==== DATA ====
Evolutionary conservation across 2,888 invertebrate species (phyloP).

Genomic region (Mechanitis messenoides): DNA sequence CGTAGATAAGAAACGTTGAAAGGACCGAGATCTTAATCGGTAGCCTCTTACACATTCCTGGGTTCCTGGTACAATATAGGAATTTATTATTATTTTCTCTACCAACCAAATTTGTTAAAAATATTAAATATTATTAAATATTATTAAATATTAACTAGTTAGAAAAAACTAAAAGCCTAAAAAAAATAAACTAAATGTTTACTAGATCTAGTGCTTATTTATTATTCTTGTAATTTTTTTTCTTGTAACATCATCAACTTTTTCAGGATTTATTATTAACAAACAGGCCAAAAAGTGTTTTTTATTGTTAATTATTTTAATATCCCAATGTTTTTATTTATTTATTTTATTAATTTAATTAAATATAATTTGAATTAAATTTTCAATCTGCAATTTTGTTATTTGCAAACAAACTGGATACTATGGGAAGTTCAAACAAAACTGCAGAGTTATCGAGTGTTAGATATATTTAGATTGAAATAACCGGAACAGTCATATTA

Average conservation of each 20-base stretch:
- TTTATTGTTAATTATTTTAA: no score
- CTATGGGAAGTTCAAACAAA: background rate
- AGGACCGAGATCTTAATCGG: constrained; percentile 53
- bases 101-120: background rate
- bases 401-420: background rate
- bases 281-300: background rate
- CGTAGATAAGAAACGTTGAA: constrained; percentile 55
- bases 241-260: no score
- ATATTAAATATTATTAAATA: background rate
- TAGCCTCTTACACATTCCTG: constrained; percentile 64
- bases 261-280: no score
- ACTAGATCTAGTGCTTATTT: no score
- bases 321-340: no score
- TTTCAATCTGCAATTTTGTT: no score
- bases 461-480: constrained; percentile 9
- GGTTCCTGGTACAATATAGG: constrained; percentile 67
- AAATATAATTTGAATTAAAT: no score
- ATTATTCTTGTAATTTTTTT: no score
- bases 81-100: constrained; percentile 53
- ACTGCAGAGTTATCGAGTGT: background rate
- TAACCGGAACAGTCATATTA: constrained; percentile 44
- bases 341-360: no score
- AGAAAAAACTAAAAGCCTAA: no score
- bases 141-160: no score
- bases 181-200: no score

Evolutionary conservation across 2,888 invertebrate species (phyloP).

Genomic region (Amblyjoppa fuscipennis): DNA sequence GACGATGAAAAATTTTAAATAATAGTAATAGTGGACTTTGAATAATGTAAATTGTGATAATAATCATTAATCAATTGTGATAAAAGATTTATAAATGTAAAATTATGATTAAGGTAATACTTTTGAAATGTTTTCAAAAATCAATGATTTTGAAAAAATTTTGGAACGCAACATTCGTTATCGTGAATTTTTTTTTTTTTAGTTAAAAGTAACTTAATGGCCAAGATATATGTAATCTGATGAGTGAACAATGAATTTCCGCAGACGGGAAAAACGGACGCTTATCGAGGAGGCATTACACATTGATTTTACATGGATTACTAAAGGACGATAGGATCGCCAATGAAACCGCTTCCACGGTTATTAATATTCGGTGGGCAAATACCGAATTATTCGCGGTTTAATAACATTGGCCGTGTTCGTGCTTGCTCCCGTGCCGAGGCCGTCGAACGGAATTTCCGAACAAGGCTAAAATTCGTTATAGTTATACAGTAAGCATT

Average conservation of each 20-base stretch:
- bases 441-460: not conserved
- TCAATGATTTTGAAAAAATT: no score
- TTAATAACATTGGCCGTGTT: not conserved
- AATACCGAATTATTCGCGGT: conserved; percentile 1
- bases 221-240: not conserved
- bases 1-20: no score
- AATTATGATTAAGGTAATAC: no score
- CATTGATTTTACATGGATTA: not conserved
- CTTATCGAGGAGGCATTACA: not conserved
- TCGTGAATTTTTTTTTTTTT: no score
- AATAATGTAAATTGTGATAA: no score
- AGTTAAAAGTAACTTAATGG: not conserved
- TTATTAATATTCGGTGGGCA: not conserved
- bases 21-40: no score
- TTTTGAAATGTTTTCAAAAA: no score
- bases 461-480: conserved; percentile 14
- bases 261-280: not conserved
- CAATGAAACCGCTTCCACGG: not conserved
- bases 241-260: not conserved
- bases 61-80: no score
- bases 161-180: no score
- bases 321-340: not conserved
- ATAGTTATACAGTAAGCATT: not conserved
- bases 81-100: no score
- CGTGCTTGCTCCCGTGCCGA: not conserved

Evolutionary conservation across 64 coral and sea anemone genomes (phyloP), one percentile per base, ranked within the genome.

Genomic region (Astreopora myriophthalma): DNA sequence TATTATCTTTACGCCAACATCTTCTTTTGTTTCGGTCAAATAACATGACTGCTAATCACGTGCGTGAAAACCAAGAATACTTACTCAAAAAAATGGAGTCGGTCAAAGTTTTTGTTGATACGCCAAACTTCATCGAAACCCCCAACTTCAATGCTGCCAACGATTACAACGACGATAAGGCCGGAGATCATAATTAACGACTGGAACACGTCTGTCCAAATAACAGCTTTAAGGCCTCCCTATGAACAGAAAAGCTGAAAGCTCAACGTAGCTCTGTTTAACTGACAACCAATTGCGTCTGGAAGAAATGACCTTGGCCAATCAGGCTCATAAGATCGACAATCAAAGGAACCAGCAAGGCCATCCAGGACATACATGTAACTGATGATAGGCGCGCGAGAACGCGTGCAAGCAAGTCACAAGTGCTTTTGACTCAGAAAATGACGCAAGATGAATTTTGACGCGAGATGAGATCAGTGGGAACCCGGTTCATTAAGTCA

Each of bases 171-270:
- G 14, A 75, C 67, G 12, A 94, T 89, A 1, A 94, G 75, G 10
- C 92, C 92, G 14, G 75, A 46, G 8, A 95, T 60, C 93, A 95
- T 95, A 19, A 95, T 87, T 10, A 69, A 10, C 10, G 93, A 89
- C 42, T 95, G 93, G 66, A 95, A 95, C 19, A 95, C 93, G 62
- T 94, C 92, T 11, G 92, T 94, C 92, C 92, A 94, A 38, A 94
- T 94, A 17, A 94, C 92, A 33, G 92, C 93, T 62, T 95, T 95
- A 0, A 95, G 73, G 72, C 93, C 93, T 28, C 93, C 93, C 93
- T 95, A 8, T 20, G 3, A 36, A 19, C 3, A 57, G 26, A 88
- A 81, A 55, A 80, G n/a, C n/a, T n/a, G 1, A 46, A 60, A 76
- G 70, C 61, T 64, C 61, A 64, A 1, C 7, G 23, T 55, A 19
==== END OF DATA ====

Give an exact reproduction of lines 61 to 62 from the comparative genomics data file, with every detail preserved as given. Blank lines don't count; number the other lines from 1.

- C 92, C 92, G 14, G 75, A 46, G 8, A 95, T 60, C 93, A 95
- T 95, A 19, A 95, T 87, T 10, A 69, A 10, C 10, G 93, A 89